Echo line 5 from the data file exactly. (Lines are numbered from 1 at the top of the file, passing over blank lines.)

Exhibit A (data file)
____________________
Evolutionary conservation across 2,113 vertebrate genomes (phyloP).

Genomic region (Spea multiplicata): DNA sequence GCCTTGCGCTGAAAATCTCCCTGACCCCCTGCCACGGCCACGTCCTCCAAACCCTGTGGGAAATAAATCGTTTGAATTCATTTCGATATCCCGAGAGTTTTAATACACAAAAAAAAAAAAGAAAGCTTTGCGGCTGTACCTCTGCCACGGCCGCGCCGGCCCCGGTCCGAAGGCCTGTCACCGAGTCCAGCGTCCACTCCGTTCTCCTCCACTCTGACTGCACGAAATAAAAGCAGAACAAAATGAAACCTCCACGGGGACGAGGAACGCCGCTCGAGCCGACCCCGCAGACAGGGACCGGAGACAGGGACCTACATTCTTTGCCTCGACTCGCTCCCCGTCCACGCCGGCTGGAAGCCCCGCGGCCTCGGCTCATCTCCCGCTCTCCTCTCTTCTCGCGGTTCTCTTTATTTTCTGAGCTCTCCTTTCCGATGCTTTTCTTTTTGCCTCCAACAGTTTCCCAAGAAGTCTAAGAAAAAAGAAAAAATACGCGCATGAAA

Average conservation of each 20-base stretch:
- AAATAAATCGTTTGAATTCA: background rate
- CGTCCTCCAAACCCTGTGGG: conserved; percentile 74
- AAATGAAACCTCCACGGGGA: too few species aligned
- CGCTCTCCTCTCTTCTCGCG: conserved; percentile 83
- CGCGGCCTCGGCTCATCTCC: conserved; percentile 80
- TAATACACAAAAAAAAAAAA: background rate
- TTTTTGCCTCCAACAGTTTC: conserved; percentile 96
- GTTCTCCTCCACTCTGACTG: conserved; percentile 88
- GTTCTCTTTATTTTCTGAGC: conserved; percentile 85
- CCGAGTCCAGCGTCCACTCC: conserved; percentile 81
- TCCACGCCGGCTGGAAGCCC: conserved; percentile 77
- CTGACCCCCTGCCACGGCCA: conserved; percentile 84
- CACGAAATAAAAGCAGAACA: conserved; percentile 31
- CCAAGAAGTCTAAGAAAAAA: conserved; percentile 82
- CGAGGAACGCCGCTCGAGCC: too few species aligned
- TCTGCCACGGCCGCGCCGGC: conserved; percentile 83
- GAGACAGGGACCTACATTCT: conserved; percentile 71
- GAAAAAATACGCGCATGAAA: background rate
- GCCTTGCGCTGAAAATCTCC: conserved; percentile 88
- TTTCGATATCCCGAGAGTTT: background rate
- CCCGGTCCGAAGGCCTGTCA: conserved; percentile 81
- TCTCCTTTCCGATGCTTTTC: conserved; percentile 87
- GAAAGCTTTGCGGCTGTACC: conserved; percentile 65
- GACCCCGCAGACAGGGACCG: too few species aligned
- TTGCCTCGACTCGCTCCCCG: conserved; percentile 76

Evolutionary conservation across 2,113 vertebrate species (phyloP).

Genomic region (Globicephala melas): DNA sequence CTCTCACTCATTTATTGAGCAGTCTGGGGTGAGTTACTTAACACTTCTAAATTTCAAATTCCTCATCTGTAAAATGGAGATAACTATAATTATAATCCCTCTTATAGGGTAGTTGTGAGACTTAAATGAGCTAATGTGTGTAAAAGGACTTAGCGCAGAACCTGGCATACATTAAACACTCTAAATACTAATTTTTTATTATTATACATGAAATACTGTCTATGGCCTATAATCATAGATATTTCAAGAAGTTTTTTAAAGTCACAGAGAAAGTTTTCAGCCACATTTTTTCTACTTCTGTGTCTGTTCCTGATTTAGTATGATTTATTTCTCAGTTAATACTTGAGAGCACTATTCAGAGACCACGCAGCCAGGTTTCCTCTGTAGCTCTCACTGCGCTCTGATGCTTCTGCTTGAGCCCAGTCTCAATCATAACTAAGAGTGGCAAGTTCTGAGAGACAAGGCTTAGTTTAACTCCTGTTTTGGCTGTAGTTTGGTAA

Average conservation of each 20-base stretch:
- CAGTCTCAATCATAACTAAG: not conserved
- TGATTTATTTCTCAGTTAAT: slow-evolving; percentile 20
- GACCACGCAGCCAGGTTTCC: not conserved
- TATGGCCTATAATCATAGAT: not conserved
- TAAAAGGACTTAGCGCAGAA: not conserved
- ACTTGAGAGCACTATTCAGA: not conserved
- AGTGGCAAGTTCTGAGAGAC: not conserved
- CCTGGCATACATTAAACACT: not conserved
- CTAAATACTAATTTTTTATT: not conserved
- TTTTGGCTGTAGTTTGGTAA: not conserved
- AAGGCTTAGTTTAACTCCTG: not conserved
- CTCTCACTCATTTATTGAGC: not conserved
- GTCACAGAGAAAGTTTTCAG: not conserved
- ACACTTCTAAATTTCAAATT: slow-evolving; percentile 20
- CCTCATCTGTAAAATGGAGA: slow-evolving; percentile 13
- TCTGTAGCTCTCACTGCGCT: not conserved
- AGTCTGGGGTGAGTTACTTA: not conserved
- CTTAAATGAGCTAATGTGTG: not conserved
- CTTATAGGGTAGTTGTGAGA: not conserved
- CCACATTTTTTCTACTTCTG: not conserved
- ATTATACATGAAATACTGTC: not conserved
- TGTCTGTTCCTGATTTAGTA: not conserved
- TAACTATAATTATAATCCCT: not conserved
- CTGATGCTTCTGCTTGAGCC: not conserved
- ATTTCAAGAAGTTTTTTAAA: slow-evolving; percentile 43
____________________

- CGTCCTCCAAACCCTGTGGG: conserved; percentile 74